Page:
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Battle of ein-ul-tamr

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Title: Battle of ein-ul-tamr  
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Subject: Abu Bakr, Muslim conquest of Persia, Battle of Walaja, Battle of Ullais, Rashidun Caliphate, Khalid ibn al-Walid
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Battle of ein-ul-tamr

Battle of Ein-ul-tamr
Part of the Islamic conquest of Persia and
Campaigns of Khalid ibn al-Walid
Date 633 AD
Location Iraq
Result Decisive Muslim victory[1]
Belligerents
Rashidun Caliphate Sassanid Imperial troops[2] along with their Arab Christian auxiliaries[3]
Commanders and leaders
Khalid ibn al-Walid Mihran Bahram-i Chubin
Aqqa ibn Qays ibn Bashir
Strength
500-600[4] Unknown number, although it consisted of a "great" following of Arab Christian tribes and Sassanian troops.[5]
Casualties and losses
Few High[6]

When the Muslim army conquered the town of Ayn al-Tamr they found a number of Arab Christian priests in a monastery. One of them was called Nusair another called Serine. They both embraced Islam. Nusair is the father of Mosa Ben Nusair, the supreme commander of the forces which later conquered Spain under the leadership of Tariq bin Ziyad, the second in command for Musa bin Nusayr. Serine, the other convert, is the father of the scholar Ibn Serine who became one of the more celebrated Muslim theologians.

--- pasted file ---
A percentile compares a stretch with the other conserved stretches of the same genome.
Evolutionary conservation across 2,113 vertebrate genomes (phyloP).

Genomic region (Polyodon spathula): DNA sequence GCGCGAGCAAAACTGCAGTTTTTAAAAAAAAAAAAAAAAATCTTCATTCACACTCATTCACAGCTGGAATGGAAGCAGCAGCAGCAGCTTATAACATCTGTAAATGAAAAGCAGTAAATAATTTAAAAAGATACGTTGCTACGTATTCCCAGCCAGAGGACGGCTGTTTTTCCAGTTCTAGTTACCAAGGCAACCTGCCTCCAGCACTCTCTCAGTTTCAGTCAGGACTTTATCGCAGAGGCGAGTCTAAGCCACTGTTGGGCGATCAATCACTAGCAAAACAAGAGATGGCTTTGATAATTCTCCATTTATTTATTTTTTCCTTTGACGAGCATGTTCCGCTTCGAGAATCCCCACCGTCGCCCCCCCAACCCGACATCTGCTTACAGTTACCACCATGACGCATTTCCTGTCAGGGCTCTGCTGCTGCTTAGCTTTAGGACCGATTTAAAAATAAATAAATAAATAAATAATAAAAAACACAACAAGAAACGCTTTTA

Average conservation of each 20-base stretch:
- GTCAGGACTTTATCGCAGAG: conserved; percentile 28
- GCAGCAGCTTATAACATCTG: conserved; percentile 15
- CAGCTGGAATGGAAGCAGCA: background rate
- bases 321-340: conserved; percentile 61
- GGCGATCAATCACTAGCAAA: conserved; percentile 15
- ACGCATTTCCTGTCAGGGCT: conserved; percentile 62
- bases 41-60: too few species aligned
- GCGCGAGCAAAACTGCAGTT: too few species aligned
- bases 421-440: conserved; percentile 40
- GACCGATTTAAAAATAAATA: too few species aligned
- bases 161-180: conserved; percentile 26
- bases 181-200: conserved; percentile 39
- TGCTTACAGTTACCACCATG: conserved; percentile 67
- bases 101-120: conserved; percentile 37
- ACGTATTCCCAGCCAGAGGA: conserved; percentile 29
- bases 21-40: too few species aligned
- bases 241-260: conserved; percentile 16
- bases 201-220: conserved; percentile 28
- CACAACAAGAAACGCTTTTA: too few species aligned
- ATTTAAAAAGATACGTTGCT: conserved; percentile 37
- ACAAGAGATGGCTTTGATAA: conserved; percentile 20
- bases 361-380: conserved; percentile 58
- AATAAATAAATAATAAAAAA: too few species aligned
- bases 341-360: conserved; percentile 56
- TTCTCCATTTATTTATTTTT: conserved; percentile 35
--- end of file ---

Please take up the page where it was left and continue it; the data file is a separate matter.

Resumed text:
This battle took place in modern day Iraq (Mesopotamia) between the early Muslim Arab forces and the Sassanians along with their Arab Christian auxiliary forces. Ein-ul-tamr is located west of Anbar and was a frontier post which had been established to aid the Sassanids.[7]

The Muslims under Khalid ibn al-Walid's command soundly defeated the Sassanian auxiliary force, which included large numbers of non-Muslim Arabs who broke earlier covenants with the Muslims.[8] According to non-Muslim sources, Khalid ibn al-Walid captured the Arab Christian commander, Aqqa ibn Qays ibn Bashir, with his own hands.[9]

After the battle, some Persians had hoped that the Muslim commander, Khalid ibn al-Walid, would be "like those Arabs who would raid [and withdraw]."[10] However, Khalid continued to press further against the Persians and their allies in the subsequent Battle of Dawmat al-Jandal.

See also

References

Bibliography

  • A.I. Akram, The Sword of Allah: Khalid bin al-Waleed, His Life and Campaigns, Nat. Publishing. House, Rawalpindi (1970) ISBN 0-7101-0104-X.

External links

  • Lahore, 1969

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